Next, we're gonna connect the non-configured ISL28022 to the dongle board. The two jumpers over here set the slave address of the ISL28022. ISL28022 can actually have 16 slave address from HEX80 to 9E. The software will actually go out once connected to the dongle board and sniff what slave address this port is configured to.
The jumper at the bottom configures the ISL28022 to either receive a external clock or to pinout or send an interrupt to the green connectors of the terminators. And finally, the jumper called VCC_SEL allows the user to either power the ISL28022 from the USB port or to select their own USB power. So now, we will just connect the non-configured ISL28022, to the dongle board.
I will restart the software. Once again, the dialogue box comes up to, or the window comes up, connect to the device and this time you see everything is enabled and it did successfully sense the ISL28022 and the slave address is 82. I have nothing connected to the device, so but just to show I can measure, I can see the device is measuring something. It's floating the device input so therefore you get an irrelevant voltage.
The measurement range, you can choose the measurement range. It can either be 60, 32, or 16, by choosing the combo box for the VBUS, and for the Vshunt it ranges from 40 to 300 mV. The conversion time for the ISL28022 ranges from 84 microseconds to 68 milliseconds and that can be selected by each combo box. Where my mouse is right now, this is for the VBUS and this one is for the Vshunt.
The loop delay input is since the measurements are very quick, sometimes you cannot see on when starting to do collecting data, you cannot see the numbers very clearly so a user can actually induce a loop delay 0.1 and start collecting. And, as you can see the measurement has slowed down, but yet the acquisition time hasn't.
So, the ISL28022 has a threshold detector. It's a digital compare and it only senses the threshold or compares the voltage of the input to a level upon ADC conversion. There it is. As you can see, the dialogue box comes up and you can set the thresholds. I have nothing connected to it, so I'll set the thresholds above with the actual levels are being measured. There is only one range for the threshold comparator, 0 to 60, so the values of both thresholds have to be between 0 and 60 volts. Anything above it, the backlight will turn orange and anything below it, the backlight will turn blue. You can do this with the Vshunt threshold as well.
Now, if you would like to, the user can actually connect the interrupt to the output pin so you can send it to either a microcontroller or an enable pin. And if you just wanted to see, you can force the interrupt to the pin itself just to make sure it works.
Bring it from a high to a low. Once the thresholds have been configured and the routing scheme of the interrupt has been configured, you press OK. Measure once. And, as you can see, since I chose 40 and 50, the backlight for the VBUS turned blue. You can try the ISL28022 with an external clock or a system clock.
By choosing the external clock from the drop down menu, you can actually enable the external clock and configure the division frequency. So you can input about 4 megahertz of clock frequency into the device and divide the frequency down such that it matches the internal clock frequency, which is the internal system clock frequency when the external clock is not enabled. The native clock frequency for the 22 is 500 kilohertz.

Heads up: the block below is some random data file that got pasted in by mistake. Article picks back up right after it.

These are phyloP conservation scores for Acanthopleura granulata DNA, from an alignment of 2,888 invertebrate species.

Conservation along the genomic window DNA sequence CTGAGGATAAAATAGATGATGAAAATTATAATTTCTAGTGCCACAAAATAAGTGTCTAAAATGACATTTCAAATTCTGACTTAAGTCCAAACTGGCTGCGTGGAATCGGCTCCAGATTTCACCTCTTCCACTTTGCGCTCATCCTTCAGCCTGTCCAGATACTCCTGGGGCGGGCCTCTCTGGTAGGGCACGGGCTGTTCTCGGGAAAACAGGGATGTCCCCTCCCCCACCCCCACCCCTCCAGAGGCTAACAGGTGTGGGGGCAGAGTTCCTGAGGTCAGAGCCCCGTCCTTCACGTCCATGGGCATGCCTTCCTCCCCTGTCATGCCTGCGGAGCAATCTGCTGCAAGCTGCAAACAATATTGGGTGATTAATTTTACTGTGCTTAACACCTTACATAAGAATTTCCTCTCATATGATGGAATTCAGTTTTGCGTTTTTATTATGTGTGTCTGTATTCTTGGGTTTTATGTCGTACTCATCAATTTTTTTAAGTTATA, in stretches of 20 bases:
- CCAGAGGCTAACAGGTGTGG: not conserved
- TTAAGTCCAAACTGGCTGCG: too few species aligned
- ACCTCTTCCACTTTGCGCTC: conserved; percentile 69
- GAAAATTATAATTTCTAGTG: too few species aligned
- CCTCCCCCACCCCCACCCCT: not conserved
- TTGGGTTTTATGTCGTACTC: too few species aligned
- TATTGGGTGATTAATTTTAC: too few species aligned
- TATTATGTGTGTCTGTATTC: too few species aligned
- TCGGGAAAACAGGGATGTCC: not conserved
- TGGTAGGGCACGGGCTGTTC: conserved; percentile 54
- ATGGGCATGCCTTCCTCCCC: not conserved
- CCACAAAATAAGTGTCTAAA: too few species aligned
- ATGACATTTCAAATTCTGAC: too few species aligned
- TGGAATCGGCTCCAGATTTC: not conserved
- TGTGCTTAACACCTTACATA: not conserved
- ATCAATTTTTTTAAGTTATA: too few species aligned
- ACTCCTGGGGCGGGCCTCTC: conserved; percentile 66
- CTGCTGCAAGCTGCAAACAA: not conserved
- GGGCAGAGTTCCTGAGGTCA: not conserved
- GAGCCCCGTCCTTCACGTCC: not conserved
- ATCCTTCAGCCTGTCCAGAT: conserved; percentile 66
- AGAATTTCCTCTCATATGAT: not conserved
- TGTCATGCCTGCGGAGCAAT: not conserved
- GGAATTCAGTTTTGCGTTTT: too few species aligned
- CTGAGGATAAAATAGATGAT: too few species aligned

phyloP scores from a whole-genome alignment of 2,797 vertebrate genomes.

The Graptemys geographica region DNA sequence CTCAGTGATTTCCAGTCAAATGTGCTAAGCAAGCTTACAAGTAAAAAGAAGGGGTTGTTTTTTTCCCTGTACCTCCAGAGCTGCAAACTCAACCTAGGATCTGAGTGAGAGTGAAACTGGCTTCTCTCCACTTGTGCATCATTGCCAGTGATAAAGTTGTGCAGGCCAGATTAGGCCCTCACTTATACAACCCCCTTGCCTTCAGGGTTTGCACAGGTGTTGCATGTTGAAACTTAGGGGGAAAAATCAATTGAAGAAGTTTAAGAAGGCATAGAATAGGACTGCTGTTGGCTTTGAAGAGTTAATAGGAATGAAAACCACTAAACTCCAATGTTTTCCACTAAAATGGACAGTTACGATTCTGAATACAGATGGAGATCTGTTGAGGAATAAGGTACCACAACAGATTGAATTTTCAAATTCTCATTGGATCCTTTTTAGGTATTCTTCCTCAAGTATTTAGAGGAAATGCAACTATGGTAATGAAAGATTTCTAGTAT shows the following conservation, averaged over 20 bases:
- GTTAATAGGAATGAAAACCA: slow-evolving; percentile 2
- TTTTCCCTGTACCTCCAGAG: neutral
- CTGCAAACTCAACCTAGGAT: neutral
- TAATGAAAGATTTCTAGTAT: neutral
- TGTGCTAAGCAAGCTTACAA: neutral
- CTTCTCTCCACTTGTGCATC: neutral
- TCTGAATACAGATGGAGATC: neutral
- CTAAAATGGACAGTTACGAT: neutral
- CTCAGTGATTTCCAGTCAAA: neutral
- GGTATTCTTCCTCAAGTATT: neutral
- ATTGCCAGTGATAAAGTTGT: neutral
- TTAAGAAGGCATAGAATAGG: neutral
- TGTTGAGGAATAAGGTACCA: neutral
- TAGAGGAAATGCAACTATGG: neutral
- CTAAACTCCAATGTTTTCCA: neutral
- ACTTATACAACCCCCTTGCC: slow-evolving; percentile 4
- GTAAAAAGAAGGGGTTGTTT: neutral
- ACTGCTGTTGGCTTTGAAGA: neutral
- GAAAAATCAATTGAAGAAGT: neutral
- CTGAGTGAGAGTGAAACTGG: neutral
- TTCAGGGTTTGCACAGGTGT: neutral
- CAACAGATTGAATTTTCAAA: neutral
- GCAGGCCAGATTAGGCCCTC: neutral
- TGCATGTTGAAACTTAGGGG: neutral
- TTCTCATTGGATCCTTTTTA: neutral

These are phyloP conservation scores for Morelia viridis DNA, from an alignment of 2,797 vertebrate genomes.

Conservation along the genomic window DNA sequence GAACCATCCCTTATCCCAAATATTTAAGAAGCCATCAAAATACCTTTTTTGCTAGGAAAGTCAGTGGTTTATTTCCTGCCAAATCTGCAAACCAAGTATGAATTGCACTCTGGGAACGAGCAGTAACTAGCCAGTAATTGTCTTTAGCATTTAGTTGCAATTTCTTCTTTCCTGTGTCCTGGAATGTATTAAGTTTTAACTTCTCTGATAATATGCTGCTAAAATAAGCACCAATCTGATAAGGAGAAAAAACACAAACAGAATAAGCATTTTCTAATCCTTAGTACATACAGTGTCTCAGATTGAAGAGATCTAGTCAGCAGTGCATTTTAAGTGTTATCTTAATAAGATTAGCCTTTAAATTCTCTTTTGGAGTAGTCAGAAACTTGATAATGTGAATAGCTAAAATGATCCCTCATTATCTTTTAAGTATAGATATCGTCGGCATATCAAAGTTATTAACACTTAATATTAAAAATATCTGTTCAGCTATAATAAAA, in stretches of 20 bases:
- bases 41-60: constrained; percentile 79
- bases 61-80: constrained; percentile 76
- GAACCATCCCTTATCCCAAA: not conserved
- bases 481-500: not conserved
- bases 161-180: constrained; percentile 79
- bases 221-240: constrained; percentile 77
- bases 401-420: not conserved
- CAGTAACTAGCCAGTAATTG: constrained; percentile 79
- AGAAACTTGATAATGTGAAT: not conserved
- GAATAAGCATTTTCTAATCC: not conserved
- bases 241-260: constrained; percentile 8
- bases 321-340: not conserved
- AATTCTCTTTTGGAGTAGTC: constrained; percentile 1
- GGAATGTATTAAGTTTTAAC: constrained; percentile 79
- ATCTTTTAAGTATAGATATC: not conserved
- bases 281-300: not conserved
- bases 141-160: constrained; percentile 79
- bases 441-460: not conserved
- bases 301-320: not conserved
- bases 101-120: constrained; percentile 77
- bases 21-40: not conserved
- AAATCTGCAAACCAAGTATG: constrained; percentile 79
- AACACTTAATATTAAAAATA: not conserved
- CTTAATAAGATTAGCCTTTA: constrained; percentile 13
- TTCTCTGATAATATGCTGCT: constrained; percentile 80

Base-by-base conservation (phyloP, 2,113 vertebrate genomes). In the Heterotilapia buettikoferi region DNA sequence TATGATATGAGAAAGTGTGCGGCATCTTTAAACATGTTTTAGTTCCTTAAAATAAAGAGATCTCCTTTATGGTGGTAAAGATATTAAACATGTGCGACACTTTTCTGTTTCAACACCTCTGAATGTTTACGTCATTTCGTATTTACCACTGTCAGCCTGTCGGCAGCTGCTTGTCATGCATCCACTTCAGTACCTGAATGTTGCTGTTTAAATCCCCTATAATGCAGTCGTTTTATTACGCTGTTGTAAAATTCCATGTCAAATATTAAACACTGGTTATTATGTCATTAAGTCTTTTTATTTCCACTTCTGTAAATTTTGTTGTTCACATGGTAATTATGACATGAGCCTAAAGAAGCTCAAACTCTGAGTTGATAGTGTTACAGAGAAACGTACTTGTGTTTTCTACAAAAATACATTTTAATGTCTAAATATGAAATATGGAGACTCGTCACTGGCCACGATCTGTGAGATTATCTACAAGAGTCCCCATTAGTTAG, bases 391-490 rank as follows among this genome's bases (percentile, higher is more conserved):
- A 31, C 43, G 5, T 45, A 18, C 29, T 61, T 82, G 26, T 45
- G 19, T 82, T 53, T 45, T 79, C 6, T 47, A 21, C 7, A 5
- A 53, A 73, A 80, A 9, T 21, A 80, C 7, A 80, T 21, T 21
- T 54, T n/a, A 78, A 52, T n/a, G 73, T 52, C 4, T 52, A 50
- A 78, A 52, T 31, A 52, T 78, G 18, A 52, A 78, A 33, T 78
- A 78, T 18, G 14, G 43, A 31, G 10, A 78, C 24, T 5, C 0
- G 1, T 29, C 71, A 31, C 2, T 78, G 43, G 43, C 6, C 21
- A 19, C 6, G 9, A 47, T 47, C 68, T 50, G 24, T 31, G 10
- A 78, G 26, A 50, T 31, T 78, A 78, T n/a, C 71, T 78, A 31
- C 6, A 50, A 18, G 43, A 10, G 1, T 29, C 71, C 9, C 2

Overclocking the device will change the acquisition times or underclocking will do so as well. Selecting the Reset option from the ISL28022 will reset the device. And as you can see, remember we had 40 and 50 as threshold detectors, now its back from 0 to 60.
To add a current shunt or to enable the current measurements for the device, you press the Current Selection and enter in the sense resistor value. Since we have nothing connected to it, I'm just gonna enter 10 ohms just to demonstrate that the current works. You measure once and you can see that at 300 microvolts, you get 300 microamps at 10 ohms.
To enable the power, just click the Power checkbox and again, the backlight will turn on and it measures zero. Because V times I, zero times current is zero.
If you needed to or wanted to save a series of data points, one can do it by going into the file drop down box and pressing Save Data. Save Data will ask you to save a file. This will be the base file of your data and I'll say, DataDemo. This will save it in a *.csv file format. Dialog box pops up and asks how many points you'd like to save. I'll save 100. And once I press OK, that’s when the data collection begins. And as you can see, you saw that the numbers flicker and the data has been saved to the document.
Under the dongle drop down menu you get a USB Supply. If you ran the demo earlier, it's the same window used to run the demo. If a user wanted to configure a circuit around the dongle with the I2C, using I2C and the power supplies that dongle connector offers one could and then monitor the supply voltage. Under the dongle there is an I2C transaction. Again, if user took the dongle and created their own port with another I2C device, they could send commands manually to the device and re-commands manually from the device by choosing the I2C transaction.
All right, so if the user from the R-load, the R-load connected, didn't want to use the DCPs to source to exercise the power supplies being sourced by the dongle, they could easily switch out the routing of the power supply by selecting 2 and 3 of each of the headers as shown here. As mentioned earlier, I put a modest load on the device just to demonstrate that it can measure more than just 2 milliamps of current. And once I measure, once you see 25 milliamps, 10 milliamps and 10 milliamps.
This concludes the ISL28022 starter kit demo. Hoping you enjoyed it.